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Tuesday, January 22, 2019

Gregory Alan Isakov & Danny Black 1.19.19 (Photos)

The Orange Peel
Asheville, NC

Photos by Paul Stebner Photography

View Paul's Full Photo gallery Here!



Monday, January 21, 2019

Steel Panther & Love Stallion 1.19.19 (Photos)

Friday, January 18, 2019

Young Dolph 1.16.19 (Photos)

Thursday, January 17, 2019

George Clinton & Parliament Funkadelic 1.11.19 (Photos)

Wednesday, January 16, 2019

Fruition & Brad Parsons 1.11.19

Asheville Music Hall
Asheville, NC

Words by Jason Mebane
Photos by J. Scott Shrader Photography

The two most common ways I've heard people attempt to categorize Fruition are as a "bluegrass" act or as a "jamband." Despite the fact that Mimi Naja does play a mandolin on a good number of Fruition's songs the "bluegrass" label couldn't be farther from accurate. Similarly, while guitarist Jay Cobb Anderson does indeed lead them into exploratory places from time to time they're not really your traditional "jamband" either.

Fruition rolled into Asheville this past Friday night and worked their magic to an Asheville Music Hall that was bursting at the seams with live music lovers. They used a pair of their most popular tunes "Labor Of Love" and "The Meaning" to bookend a two hour set that did it's best to prove that their particular brand of music defies the constricts of the labels people tend to place on their music.

I mean don't get me wrong there were moments when that "bluegrass" label seemed spot on. They did a version of "Mountain Annie" with guest fiddler Zebulon Bowles that proved they do indeed have roots in mountain string band music. There were also moments the "jamband" label was appropriate. During "Dirty Dirty Thieves" they got downright psychedelic, and during the title track to their new album Fire they got as lost in the music as a band possibly can.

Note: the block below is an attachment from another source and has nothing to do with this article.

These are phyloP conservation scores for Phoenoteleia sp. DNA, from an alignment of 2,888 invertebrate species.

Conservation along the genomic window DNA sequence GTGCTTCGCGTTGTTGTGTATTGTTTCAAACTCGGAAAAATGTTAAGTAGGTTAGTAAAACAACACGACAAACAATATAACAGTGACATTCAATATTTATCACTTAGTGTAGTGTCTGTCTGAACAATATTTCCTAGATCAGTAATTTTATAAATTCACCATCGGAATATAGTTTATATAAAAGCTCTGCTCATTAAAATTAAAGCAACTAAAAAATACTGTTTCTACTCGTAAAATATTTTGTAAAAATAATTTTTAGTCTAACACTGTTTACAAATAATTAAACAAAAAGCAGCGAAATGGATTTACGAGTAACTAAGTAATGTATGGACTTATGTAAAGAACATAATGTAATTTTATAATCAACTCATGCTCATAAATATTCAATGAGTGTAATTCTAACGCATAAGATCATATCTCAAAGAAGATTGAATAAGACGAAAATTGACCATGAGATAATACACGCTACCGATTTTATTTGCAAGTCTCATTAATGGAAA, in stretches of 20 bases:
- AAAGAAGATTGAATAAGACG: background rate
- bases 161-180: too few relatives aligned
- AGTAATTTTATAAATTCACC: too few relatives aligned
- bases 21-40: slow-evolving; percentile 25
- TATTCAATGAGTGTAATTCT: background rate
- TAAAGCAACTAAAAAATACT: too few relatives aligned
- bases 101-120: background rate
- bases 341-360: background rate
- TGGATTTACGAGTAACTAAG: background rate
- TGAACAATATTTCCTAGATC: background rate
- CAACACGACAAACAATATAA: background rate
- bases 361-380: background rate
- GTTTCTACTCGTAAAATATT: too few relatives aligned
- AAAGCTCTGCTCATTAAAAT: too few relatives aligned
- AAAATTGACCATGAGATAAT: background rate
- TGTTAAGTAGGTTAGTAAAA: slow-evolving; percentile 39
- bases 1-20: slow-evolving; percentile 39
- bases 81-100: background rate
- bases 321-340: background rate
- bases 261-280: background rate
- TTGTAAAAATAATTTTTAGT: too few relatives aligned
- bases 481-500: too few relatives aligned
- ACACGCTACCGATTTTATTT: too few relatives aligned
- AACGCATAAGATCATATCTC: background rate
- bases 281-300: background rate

However, they were also so much more than that. For instance during a perfectly executed version of "Above The Line" they easily could've been classified as a reggae band. If we were to judge them based on tunes like "Santa Fe" or "Northern Town" it would've made sense to label them as a folk band. There were moments that Mimi Naja used her voice and Jay Cobb Anderson his guitar, to channel the kind of sounds that would have fit perfectly in a back room blues club in Chicago. If we looked towards Kellen Asebroek's "Turn To Dust" in our attempt to define them I suppose it wouldn't have been hard to throw them under the "Indie Rock" umbrella. If we went solely on the version of "Montana" they did with special guest (and opening act) Brad Parsons "Americana" would've been the label to use. There were moments they were a country band and others they were a pop act. There were slow quiet moments as well as loud raucous moments.

I think that diversity of styles is one of the major factors that has seen Fruition grow from an unknown local band in the Pacific Northwest into one of the hottest club sized acts on the live music scene today. Over the course of their ten year career they have truly grown to be amazing songwriters while not pigeonholing themselves into a certain sound. Over that time they've also blossomed into amazing musicians. Bass player Jeff Leonard and drummer Tyler Thompson are a ridiculously tight rhythm section. Jay Cobb Anderson is as animated a guitarist as I've seen in quite some time and he has the licks to back up the persona. Kellen Asebroek has the ability to play either acoustic guitar or keyboards depending on what the feel of each song calls for. The same can be said for Mimi Naja with her electric guitar and her mandolin.